BOOK REVIEW: A Haunted History of Invisible Women by Leanna Renee Hieber and Andrea Janes

60098288._SY475_Title: A Haunted History of Invisible Women: True Stories of America’s Ghosts

Author: Leanna Renee Hieber and Andrea Janes

Audiobook Length: 10 hours and 44 minutes

Rating: 4 out of 5 stars

Genre: Nonfiction, History, Paranormal, Horror, True Crime

Read Start Date: September 25, 2022

Read Finish Date: September 27, 2022

Brief Summary of the Plot from Goodreads: From the notorious Lizzie Bordento the innumerable, haunted rooms ofSarah Winchester‘s mysterious mansionthis offbeat, insightful, first-ever book of its kind explores the history behind America’s female ghosts, the stereotypes, myths, and paranormal tales that swirl around them, what their stories reveal about us–and why they haunt us…

Sorrowful widows, vengeful jezebels, innocent maidens, wronged lovers, former slaves, even the occasional axe-murderess–America’s female ghosts differ widely in background, class, and circumstance. Yet one thing unites them: their ability to instill fascination and fear, long after their deaths. Here are the full stories behind some of the best-known among them, as well as the lesser-known–though no less powerful.

Tales whispered in darkness often divulge more about the teller than the subject. America’s most famous female ghosts, like New Orleans voodoo priestess Marie Laveau, and Bridget Bishop, the first person executed during the Salem witchcraft trials, mirror each era’s fears and prejudices. Yet through urban legends and campfire stories, even ghosts like the nameless hard-working women lost in the infamous Triangle Shirtwaist Factory fire –achieve a measure of power and agency in death, in ways unavailable to them as living women.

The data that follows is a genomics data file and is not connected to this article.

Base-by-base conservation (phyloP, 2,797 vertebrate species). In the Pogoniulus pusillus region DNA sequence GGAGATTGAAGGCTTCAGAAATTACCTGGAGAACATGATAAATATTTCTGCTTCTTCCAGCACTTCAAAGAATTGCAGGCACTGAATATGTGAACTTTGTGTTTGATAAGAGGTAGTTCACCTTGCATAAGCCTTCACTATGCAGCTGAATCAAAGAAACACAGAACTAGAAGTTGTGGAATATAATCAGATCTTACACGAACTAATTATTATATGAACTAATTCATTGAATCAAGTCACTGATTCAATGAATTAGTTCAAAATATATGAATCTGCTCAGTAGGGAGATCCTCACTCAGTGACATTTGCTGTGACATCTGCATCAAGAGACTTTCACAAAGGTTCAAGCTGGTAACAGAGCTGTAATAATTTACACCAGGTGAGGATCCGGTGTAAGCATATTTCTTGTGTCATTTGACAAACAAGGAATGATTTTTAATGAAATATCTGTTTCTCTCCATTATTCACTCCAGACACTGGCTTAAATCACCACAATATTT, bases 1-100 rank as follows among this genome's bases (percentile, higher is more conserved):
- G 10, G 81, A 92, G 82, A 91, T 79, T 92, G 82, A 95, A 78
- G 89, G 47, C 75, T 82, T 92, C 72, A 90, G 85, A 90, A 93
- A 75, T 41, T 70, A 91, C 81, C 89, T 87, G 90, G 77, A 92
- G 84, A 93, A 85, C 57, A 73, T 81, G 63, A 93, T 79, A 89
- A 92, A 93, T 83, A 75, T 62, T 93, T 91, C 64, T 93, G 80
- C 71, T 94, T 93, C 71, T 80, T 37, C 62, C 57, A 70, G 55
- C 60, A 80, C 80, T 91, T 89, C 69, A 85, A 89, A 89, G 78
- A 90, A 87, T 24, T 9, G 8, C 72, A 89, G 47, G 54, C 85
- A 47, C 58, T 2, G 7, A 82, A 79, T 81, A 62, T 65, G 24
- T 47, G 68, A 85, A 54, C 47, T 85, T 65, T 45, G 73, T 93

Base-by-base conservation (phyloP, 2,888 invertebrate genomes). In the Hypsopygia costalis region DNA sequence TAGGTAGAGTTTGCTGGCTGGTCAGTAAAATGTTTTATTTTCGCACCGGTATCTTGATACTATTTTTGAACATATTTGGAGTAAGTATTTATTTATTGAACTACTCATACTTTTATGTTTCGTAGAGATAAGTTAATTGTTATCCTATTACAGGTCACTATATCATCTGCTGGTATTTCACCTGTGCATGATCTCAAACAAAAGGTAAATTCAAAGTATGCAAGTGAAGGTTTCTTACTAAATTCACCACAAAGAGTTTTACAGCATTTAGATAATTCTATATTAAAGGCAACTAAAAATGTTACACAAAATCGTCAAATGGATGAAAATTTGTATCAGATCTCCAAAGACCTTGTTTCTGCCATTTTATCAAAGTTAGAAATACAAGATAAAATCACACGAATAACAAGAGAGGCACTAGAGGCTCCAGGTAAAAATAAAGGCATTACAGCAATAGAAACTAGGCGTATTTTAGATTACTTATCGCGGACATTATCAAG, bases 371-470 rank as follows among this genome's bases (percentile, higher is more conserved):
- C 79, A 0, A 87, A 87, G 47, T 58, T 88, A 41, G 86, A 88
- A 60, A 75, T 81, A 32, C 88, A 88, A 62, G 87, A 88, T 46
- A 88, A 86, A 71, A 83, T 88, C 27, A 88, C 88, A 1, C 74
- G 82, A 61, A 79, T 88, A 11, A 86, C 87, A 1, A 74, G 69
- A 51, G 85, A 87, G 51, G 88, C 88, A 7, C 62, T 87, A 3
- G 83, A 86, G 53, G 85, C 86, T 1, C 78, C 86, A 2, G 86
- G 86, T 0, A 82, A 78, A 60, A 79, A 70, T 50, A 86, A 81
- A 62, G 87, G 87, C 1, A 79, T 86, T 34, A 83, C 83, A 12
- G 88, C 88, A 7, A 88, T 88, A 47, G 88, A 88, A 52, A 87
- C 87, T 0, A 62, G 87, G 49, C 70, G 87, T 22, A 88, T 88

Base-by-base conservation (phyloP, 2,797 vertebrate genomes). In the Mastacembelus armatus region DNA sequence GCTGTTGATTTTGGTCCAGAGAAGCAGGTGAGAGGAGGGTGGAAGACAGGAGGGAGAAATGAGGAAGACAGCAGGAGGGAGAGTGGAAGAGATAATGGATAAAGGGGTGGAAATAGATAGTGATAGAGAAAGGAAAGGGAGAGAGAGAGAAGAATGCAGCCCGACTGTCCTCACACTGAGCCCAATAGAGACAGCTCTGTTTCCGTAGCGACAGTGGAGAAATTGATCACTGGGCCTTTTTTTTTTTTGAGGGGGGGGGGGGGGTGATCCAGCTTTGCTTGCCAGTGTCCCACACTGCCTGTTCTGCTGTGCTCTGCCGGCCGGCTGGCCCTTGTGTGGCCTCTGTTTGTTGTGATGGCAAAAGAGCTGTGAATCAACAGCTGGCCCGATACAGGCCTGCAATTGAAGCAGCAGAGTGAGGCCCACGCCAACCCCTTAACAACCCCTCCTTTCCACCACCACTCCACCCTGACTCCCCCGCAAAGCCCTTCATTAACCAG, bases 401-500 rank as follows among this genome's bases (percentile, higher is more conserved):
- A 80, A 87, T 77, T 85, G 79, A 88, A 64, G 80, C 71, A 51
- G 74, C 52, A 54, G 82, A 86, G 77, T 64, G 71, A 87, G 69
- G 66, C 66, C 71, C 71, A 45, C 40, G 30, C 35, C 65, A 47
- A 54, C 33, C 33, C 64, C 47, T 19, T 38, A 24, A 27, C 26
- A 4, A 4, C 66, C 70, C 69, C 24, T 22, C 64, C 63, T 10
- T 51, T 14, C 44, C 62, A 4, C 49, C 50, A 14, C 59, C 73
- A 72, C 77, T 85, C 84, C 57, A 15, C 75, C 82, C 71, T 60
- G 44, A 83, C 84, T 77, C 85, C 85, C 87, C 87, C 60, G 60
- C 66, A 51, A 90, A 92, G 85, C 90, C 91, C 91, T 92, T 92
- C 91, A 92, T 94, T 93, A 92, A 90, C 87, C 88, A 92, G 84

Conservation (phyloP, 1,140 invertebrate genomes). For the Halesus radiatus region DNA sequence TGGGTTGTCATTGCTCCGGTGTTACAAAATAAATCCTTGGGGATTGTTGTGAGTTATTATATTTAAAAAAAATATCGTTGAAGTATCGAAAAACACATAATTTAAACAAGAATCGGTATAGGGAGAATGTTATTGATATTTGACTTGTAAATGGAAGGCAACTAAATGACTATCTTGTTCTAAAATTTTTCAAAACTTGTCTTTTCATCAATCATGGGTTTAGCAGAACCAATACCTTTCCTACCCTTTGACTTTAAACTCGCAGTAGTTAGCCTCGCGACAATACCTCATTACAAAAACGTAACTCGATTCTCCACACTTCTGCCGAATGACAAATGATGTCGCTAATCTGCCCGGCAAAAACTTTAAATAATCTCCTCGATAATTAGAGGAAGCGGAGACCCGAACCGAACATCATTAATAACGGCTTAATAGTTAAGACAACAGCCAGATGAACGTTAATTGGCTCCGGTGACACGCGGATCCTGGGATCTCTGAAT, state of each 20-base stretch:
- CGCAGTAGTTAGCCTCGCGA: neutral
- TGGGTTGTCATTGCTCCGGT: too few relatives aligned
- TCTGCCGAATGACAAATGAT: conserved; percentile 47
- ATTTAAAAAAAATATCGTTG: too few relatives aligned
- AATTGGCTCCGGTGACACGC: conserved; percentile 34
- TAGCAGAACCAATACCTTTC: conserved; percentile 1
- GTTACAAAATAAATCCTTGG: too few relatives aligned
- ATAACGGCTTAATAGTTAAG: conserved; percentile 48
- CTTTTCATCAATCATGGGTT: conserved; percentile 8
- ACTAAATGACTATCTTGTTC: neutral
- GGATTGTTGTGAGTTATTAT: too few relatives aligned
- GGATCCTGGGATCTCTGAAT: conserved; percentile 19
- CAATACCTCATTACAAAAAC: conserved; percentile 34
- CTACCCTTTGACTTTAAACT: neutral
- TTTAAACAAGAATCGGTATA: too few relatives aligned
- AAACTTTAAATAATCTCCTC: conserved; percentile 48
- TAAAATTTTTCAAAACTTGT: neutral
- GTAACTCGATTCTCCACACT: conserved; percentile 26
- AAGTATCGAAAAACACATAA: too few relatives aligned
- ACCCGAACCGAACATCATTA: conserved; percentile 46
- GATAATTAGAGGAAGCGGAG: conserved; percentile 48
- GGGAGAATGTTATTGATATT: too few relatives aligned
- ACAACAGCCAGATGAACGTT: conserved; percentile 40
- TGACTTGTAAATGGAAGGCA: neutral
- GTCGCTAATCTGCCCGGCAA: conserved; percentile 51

Riveting for skeptics and believers alike, with humor, curiosity, and expertise, A Haunted History of Invisible Women offers a unique lens on the significant role these ghostly legends play both within the spook-seeking corners of our minds and in the consciousness of a nation.

My Review: I received this audiobook from NetGalley in exchange for an honest review.

I thought this book was well done, but I found it to be more informational than scary. Despite the “horror” classification on Goodreads, I personally do not think that this book fits into that genre. The authors told the tales of female ghosts, but in the context of how women were / are societally perceived, and how this perception spawned such ghost stories. So, for me, it was more a book about the history of ghosts and the societal reasons why ghost stories are created, rather than a compilation of ghost stories.